Native Instruments Acknowledges Bug, End of Relationship With Guitar Center

As I previously posted, I was having an issue with Native Instruments’ Kore 2 not being able to operate the way I needed it to, and the way I specifically asked about before purchasing the product. Native Instruments has acknowledged the bug, but this post isn’t about that, even though the ordeal is almost over (by Monday I should be able to move on, keeping in mind that Monday marks the end of the *second month* of trying to get this resolved!). This post is about the amazingly bad way I was treated by my Guitar Center sales rep during our last conversation.

It used to be that companies needed every customer they could get, and would do whatever they could to keep their customers satisfied and coming back. Now, maybe there are companies out there that are so big, and do so much business that individual customers don’t actually matter, and maybe in a slight twist of irony, the negative word-of-mouth that can be spread so easily via the Internet (say, via blogs) is obviated, or at least offset, by the increased business a company can do on the ‘Net, creating this situation in the first place. In any case, I’m sure these guys still work on commission, and whatever they’d like to think looking at their weekly or monthly pay checks, their customers *are* important.

So if you’re one of these, here’s a little tip: don’t tell your customer that he’s not important (actual quote: “sorry I forgot about this, but I see 200 customers a day”), don’t blame your customers or call them difficult (“I tried to work with you, and you changed your mind”), and don’t put your vendor sales reps in a bad light (“I just talked with him, and he said you weren’t interested in working with them, you just wanted to return the product” – this one especially got me, as I spent a *month* waiting for their tech support to eventually acknowledge a bug I knew was there from the first day I used the software). Oh, and I’m not just dumping on the sales reps – the store’s general manager and the district manger (whom I spoke to directly at one point) were both involved in this debacle as well. So after Monday (or whenever this is resolved), I plan never to set foot, or spend another dime, in a Guitar Center store (or website) again. I can’t (and won’t) tell you to do the same, but the next time you do, remember that you’re likely just a number to them, and hope that you don’t need to take anything back. And if you do, I hope you’re treated better than I was.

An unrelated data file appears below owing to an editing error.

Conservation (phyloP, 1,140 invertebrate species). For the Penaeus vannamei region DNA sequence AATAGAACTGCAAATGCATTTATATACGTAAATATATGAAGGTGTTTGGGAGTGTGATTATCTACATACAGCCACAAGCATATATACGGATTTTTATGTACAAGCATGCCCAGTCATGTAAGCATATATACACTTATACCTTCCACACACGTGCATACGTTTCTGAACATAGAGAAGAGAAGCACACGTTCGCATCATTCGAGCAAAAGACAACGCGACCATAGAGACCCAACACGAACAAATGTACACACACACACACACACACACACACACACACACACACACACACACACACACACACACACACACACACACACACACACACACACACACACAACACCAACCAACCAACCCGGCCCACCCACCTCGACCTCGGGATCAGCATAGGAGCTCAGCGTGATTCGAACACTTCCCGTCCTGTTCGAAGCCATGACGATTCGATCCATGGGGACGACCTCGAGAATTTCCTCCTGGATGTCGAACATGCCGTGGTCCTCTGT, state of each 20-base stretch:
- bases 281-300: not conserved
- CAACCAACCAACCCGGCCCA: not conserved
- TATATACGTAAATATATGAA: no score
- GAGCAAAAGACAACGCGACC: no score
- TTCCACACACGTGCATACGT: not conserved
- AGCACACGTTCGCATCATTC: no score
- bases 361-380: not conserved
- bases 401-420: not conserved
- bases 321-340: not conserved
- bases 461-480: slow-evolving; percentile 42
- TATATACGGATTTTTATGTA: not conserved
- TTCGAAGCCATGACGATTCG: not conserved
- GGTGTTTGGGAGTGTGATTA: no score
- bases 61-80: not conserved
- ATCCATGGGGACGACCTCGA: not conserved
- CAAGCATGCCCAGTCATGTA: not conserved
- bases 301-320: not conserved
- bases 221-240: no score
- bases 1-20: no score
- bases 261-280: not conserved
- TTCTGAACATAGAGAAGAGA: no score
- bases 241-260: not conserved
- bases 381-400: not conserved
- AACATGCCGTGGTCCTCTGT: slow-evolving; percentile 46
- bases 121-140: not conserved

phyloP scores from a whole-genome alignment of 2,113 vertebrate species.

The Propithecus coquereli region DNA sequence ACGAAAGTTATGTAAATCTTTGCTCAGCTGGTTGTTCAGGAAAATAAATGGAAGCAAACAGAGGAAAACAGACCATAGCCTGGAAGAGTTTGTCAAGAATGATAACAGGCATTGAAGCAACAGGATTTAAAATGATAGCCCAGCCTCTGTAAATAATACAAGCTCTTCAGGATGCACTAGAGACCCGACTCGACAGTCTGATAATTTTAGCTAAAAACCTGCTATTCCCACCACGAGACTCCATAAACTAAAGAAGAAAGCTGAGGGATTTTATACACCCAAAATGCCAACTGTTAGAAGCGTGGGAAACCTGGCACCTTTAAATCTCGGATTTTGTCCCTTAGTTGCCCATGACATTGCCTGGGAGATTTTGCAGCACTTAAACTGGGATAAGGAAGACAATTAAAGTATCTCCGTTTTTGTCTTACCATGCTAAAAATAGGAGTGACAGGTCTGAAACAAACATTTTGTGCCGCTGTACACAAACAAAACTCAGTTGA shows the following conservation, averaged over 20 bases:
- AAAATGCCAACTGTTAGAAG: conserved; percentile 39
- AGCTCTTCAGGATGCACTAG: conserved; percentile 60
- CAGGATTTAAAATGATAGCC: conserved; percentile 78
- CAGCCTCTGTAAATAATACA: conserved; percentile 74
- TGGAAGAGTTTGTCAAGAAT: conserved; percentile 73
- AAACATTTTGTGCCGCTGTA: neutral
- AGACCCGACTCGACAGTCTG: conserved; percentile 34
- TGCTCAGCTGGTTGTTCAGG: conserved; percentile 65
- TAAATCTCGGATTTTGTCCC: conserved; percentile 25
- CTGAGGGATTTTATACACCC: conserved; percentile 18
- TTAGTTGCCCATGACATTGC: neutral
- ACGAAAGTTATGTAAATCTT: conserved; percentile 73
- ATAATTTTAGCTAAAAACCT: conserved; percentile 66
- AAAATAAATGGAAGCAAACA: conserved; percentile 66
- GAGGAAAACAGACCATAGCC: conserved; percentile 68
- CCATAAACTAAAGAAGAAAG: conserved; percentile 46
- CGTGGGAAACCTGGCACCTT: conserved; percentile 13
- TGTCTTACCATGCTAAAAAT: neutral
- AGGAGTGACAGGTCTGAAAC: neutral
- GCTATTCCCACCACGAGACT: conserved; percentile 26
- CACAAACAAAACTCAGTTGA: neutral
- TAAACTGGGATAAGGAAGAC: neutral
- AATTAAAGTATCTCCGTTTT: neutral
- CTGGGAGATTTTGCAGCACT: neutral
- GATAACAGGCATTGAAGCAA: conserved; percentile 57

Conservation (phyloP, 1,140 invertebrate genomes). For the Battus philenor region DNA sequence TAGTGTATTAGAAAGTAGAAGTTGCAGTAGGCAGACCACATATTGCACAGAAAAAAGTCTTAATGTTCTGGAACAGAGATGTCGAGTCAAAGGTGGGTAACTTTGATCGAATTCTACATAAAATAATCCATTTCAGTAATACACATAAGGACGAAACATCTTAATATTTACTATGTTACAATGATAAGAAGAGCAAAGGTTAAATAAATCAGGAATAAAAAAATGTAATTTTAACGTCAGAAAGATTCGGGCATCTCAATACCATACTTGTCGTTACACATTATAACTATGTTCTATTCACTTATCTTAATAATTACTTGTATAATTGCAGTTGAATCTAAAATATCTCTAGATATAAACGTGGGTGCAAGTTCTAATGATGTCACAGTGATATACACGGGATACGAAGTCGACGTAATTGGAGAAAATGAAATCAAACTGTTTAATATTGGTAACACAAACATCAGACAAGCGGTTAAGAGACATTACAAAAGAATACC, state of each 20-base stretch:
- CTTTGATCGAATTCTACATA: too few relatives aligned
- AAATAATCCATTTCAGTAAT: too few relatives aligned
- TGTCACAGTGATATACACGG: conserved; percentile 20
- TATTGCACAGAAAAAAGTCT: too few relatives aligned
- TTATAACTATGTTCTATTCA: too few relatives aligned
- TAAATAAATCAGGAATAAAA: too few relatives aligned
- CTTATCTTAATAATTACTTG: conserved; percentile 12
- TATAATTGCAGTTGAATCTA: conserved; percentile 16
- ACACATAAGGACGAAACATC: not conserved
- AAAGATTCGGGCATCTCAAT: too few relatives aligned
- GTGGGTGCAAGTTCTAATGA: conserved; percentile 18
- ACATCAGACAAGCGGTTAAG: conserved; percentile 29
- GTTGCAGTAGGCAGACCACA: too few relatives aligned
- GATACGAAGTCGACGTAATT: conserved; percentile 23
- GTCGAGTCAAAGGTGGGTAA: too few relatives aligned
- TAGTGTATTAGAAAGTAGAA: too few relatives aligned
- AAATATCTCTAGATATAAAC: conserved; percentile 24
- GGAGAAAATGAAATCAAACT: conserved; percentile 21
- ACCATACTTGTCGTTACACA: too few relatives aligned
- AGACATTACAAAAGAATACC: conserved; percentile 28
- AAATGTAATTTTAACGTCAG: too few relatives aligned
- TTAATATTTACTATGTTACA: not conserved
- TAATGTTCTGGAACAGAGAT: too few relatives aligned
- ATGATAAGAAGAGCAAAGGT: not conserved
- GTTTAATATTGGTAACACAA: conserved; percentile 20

Edit: The first part of this is here.

Information For Potential Kore 2 Buyers

Keywords: Native Instruments Kore 2 2.0.1 MIDI bug

As part of the story relating to my experience with Kore 2, I wanted to have a separate entry warning potential purchasers of Native Instruments’ Kore 2 Product. Although it would seem that there aren’t very many people buying Kore for the reason I had, this might be useful to someone in making a decision. I purchased Kore 2 with the intent to use it as a host, and specifically to be able to send MIDI program changes to external gear when switching to a new “song” (my terminology, not Native Instruments’). Although Native Instruments claimed version 2.0.1 could do this, my experience was different, and after a month, Native Instruments technical support acknowledged that there was indeed a bug in this functionality. The original Kore product (and indeed, Kore 2.0.0 as well) was completely inward-focused as a host: it could not communicate with external gear. The apparently-too-quickly-added functions to allow this in 2.0.1 were not well-tested and I’m recommending anyone with external gear to control look elsewhere for a host solution until Native Instruments fixes the bugs.